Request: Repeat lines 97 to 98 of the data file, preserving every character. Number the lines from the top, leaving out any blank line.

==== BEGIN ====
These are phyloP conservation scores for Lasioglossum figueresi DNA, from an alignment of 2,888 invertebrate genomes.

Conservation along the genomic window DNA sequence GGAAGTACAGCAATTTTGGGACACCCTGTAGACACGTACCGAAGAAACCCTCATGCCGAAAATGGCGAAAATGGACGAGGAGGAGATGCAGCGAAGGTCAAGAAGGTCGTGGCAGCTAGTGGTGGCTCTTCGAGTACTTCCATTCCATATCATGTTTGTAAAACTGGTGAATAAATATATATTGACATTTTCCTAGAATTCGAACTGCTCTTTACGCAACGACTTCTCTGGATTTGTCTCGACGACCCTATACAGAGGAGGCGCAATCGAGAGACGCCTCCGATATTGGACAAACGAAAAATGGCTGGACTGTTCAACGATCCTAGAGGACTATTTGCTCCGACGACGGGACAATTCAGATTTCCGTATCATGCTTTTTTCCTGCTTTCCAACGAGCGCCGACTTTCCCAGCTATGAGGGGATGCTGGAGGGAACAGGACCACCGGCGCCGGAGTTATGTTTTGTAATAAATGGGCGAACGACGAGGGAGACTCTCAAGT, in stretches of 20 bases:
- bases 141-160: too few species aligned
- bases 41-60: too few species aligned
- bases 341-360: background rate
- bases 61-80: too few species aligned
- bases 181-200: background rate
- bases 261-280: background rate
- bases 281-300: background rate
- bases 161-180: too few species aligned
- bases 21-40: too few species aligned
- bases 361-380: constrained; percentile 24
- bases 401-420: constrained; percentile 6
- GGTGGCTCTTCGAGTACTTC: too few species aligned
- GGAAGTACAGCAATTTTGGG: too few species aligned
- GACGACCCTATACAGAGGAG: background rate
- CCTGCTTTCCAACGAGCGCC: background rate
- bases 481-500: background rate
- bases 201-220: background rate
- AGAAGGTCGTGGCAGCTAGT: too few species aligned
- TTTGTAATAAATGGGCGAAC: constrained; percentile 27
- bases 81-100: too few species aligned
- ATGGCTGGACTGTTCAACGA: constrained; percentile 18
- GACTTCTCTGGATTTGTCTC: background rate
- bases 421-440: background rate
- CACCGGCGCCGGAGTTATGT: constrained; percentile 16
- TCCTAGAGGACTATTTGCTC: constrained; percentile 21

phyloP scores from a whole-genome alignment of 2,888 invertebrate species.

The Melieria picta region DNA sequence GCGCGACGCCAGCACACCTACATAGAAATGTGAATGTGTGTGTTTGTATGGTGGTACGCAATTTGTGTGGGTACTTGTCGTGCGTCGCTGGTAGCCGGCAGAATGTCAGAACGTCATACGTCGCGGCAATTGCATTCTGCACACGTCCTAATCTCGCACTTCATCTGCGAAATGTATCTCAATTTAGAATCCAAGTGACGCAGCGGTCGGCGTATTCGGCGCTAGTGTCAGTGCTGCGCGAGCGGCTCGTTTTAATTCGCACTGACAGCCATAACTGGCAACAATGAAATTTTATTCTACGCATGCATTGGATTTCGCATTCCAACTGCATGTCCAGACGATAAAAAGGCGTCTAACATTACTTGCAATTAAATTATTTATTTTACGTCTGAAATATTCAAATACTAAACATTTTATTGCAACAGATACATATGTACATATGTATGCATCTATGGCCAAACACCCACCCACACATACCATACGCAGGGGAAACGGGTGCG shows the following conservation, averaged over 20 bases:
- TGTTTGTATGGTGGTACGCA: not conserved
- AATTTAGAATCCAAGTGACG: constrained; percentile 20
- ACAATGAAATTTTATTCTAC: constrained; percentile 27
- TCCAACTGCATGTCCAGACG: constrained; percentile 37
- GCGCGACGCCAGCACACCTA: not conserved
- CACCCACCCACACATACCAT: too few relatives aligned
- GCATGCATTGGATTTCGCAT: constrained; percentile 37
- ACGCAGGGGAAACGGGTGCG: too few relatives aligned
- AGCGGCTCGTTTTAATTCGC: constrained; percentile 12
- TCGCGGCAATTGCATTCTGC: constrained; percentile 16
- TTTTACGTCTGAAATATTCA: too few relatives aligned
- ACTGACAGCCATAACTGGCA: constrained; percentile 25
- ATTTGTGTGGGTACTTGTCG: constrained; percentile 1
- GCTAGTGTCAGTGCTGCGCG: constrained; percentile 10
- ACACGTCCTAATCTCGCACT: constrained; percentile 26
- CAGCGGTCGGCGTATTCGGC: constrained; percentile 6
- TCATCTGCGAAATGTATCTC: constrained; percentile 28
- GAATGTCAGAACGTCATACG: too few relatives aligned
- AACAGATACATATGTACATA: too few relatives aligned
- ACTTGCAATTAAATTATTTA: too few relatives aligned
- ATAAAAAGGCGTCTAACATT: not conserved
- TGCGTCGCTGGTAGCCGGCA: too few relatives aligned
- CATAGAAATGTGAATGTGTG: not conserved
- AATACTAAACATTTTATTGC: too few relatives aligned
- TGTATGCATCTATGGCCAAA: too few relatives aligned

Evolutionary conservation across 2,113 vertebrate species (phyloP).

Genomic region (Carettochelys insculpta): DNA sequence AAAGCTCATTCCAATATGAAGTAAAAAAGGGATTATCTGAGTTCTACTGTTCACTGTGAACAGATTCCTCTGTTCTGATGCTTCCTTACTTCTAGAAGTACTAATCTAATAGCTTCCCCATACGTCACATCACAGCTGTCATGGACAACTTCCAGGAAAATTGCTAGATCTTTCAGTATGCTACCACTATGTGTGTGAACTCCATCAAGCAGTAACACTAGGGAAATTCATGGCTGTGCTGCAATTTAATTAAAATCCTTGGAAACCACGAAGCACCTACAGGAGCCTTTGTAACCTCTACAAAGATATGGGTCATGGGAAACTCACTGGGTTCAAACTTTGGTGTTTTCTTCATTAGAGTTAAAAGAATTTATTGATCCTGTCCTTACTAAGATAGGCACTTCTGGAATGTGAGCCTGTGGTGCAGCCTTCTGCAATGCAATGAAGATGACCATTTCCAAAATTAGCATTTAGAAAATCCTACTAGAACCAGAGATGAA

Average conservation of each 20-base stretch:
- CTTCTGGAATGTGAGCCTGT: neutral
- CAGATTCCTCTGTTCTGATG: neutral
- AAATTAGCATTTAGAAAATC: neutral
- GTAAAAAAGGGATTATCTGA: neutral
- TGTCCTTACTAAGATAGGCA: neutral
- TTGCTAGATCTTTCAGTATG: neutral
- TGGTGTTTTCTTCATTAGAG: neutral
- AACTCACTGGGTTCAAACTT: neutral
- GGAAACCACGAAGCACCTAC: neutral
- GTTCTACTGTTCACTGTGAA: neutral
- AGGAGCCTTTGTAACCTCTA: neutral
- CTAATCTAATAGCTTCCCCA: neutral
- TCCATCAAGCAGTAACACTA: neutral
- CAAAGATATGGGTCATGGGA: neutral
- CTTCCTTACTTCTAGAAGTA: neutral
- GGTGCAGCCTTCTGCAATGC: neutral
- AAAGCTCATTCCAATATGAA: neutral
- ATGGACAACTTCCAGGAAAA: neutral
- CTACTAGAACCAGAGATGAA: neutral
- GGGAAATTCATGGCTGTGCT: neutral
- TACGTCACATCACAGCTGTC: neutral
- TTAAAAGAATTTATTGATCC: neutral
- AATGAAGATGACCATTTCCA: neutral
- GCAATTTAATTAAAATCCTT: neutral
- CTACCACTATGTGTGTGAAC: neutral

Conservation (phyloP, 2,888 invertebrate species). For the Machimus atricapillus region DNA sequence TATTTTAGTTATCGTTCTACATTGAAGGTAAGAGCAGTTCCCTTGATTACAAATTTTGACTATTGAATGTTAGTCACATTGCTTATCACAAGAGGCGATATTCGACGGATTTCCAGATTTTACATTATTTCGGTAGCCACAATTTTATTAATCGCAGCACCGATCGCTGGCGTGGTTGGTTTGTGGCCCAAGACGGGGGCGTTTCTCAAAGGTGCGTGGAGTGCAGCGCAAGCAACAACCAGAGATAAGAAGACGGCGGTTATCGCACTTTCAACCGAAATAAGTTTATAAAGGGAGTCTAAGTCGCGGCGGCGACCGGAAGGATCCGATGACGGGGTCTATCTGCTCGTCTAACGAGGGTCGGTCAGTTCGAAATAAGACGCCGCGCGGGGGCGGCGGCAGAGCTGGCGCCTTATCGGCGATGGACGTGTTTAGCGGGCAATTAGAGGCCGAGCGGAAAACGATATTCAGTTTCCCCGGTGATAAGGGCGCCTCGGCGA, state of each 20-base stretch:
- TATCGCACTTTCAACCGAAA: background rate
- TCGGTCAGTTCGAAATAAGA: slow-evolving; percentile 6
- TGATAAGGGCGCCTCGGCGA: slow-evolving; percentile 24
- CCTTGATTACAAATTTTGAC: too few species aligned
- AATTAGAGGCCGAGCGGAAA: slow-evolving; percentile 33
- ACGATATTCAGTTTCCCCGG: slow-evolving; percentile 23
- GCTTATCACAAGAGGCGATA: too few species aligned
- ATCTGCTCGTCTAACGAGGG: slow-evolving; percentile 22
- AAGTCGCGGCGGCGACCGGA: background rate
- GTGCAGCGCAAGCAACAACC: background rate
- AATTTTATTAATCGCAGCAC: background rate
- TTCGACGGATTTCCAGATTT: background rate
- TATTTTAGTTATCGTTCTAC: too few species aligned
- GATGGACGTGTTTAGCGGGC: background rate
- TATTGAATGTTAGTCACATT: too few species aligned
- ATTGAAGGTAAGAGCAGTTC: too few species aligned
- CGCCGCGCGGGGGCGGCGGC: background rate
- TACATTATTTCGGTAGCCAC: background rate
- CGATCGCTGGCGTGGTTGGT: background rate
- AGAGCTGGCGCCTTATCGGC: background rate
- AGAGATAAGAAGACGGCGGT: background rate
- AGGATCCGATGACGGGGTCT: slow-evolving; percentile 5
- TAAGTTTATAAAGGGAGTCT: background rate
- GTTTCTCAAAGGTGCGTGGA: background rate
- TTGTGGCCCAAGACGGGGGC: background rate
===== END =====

- GATGGACGTGTTTAGCGGGC: background rate
- TATTGAATGTTAGTCACATT: too few species aligned